Generally speaking, most contracts on shale gas exploitation between IOCs and Chinese NOCs are Production Sharing Contracts (PSC). The feature of PSC is that the IOC is entitled to recover contract costs and the government is the owner of petroleum. In a PSC, the country’s government awards the execution of exploration and production activities to an oil company. The oil company bears the mineral and financial risk of the initiative and explores, develops and ultimately produces the field as required. When successful, the company is permitted to use the money from produced oil to recover capital and operational expenditures, known as “cost oil”. The remaining money is known as “profit oil” and is split between the government and the company. In most of the production sharing agreements, changes in international oil prices or production rate affect the company’s share of production. In China, since CNPC and SINOPEC are authorized by the government to cooperate with foreign companies to exploit shale gas, it is salient to understand the interests and concerns of Chinese NOCs. Chinese NOCs have enough funds and workers to exploit every acre of Sichuan Basin. However, without the advanced technology of IOCs, Chinese NOCs are unable to exploit shale gas buried under the soil of the Sichuan Basin. Compared with the United States, most China shale is buried in the deeper ground. The less-pressured geographic conditions make it expensive to maintain the well integrity. In addition, because Sichuan is a place where most of the lands are mountainous areas, finding a sweet spot with high pressure could be a task tougher than engineers’ original expectations. Therefore, Chinese NOCs need to cooperate with IOCs to gain their advanced technology in exploitation. During a negotiation, Chinese companies might be willing to make compromises on another side to gain the support and training of IOC’s experienced experts in shale field as an exchange.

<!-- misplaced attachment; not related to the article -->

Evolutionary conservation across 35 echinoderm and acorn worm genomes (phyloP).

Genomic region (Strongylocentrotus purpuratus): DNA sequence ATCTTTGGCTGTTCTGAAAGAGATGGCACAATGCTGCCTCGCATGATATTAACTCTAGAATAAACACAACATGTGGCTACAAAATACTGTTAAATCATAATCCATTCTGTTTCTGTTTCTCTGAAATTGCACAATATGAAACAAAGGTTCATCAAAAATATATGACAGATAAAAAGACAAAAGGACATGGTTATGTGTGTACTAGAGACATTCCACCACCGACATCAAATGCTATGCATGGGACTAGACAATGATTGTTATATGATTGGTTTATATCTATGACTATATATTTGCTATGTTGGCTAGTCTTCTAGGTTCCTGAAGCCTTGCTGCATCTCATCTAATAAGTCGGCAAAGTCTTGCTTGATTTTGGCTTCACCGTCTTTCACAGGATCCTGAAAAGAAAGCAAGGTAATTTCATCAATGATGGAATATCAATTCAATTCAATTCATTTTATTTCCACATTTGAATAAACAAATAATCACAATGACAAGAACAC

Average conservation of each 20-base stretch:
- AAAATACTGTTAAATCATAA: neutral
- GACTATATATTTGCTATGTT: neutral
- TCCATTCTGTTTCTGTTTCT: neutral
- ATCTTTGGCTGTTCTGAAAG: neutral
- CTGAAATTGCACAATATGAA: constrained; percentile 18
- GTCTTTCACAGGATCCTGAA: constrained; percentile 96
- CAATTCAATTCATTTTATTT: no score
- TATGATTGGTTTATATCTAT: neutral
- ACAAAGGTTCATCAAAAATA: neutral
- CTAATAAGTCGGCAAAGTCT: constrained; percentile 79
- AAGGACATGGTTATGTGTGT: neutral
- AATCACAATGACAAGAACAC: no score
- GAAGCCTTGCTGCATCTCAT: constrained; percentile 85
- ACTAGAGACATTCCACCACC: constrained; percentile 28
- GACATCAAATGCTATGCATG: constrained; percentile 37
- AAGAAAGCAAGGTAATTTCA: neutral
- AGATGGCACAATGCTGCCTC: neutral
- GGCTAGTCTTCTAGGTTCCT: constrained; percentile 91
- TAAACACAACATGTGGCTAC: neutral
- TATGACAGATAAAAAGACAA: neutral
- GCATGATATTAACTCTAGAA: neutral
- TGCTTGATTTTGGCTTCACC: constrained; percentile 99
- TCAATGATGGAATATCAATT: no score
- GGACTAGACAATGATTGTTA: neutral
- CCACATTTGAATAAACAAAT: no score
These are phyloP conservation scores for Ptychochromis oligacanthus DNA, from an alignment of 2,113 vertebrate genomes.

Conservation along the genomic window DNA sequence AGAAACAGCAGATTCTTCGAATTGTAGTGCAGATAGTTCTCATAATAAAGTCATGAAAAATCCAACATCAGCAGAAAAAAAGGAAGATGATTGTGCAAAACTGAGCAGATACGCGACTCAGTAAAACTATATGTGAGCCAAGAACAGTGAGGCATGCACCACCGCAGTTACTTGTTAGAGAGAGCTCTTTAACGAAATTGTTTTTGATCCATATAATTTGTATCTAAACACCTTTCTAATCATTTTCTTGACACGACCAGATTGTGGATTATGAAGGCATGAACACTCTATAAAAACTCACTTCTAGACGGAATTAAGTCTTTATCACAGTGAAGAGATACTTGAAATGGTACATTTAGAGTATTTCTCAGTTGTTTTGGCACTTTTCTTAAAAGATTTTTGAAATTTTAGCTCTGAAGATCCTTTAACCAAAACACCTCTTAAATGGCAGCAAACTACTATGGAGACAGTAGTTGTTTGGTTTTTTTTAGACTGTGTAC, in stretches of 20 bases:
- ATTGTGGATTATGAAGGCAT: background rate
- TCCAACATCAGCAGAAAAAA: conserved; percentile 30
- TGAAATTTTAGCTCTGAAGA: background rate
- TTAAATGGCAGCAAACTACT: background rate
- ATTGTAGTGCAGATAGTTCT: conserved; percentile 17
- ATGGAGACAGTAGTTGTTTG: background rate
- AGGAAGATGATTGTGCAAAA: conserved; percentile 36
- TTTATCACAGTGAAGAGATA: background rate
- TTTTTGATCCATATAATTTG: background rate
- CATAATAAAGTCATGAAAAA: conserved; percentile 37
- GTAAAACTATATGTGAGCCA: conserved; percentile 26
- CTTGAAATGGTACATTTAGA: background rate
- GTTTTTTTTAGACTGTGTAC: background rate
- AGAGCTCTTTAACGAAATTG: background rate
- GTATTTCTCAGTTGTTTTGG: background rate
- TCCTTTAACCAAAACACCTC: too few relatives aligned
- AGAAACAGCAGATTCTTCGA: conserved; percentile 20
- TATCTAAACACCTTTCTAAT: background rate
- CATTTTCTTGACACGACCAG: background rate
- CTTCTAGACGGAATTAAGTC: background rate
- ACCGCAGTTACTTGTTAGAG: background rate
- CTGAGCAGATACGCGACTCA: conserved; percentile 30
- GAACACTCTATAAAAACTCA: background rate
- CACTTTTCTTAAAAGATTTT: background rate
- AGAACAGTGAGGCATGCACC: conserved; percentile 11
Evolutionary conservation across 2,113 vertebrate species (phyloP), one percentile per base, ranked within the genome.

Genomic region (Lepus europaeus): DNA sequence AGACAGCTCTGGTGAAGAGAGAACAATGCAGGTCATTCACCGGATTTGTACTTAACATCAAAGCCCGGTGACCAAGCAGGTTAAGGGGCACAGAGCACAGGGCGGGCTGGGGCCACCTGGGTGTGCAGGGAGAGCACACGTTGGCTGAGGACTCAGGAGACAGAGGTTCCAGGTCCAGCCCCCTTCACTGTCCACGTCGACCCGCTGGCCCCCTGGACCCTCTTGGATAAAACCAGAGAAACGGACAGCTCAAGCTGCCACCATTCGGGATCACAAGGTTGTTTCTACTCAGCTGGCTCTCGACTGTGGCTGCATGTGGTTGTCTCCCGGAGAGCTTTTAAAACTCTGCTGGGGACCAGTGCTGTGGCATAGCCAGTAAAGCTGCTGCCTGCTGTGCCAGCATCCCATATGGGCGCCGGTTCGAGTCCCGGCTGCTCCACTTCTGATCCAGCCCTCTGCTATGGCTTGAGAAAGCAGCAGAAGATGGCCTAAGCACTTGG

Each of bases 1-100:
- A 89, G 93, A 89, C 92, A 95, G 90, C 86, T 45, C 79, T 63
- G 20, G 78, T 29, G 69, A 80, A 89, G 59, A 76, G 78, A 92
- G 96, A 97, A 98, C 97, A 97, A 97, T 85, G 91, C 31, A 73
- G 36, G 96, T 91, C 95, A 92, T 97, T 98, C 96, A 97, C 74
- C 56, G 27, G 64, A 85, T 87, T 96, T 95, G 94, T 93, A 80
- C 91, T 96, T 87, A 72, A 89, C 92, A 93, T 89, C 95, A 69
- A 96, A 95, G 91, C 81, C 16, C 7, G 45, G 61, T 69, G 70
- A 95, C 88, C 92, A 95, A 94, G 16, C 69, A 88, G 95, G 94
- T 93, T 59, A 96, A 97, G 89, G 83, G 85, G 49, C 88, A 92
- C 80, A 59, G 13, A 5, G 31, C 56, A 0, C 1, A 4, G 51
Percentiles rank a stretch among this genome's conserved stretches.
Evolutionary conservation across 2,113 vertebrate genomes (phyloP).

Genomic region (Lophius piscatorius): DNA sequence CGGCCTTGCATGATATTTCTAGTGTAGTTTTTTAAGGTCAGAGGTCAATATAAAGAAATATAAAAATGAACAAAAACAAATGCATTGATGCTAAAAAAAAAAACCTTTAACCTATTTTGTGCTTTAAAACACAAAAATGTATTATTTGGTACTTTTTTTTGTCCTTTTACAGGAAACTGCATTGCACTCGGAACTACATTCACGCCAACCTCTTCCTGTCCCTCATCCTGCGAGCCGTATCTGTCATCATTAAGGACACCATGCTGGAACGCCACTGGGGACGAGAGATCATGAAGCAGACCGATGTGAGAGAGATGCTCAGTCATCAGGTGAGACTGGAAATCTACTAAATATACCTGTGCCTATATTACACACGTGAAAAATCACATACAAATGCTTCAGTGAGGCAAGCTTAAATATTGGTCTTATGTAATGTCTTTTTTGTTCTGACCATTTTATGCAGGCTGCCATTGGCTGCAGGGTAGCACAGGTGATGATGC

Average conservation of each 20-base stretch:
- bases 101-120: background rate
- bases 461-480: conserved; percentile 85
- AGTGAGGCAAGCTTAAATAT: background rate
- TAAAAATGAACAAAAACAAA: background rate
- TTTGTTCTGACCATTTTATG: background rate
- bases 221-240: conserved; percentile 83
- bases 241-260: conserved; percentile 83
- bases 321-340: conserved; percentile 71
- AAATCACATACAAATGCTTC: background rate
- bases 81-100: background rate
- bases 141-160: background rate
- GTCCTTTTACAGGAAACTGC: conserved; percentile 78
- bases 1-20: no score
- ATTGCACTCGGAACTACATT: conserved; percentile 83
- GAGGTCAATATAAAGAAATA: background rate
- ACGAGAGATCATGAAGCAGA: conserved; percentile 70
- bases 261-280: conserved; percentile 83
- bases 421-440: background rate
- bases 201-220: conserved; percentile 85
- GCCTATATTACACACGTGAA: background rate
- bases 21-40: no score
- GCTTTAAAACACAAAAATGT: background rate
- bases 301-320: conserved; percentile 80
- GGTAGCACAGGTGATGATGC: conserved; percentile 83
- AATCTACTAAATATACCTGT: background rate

The first issue needed to be carefully discussed during the negotiation is the members of Joint Management Committee (JMC). JMC is created to help both parties to manage the whole exploitation process of shale gas. By creating a committee comprised of members coming from both Chinese NOC and IOC, JMC is authorized to approve important decisions of the exploitation process and provide advice to those actions which are relatively less important. The provisions could ask NOC and contractor to each appoint an equal number of members on JMC. Chairman and vice chairman should come from different sides. In the PSC of shale gas, the way to organize a JMC is just like other PSCs of oil and gas. However, considering that the contractor is making a deal with Chinese NOC which is supported by the Chinese government, the contractor should also be concerned about how this committee works and casts reasonable limitations on the power of the Chinese NOCs. For example, when negotiating the terms of JMC, the contractor needs to take care of a unanimous vote. Unanimous vote means the affirmative vote of representatives representing partners holding 100% of the total percentage interests, which is designed to ensure that every salient business decision could be supported by everyone from both sides. However, in the practice, IOC is responsible for assuming geologic risks and need to follow the mandatory work program to exploit shale. This provision may increase unnecessary time and costs in waiting for a unanimous vote and reaching mutual consent with Chinese NOC. When the contractor needs to make an emergency change to the development operation to deal with urgent issues, the contractor must convince the government first, which might cause the failure of avoiding unnecessary damages. Considering that national-owned enterprises are not famous for their efficiency, the contractor should not underestimate the potential risk of tardy response from Chinese NOCs.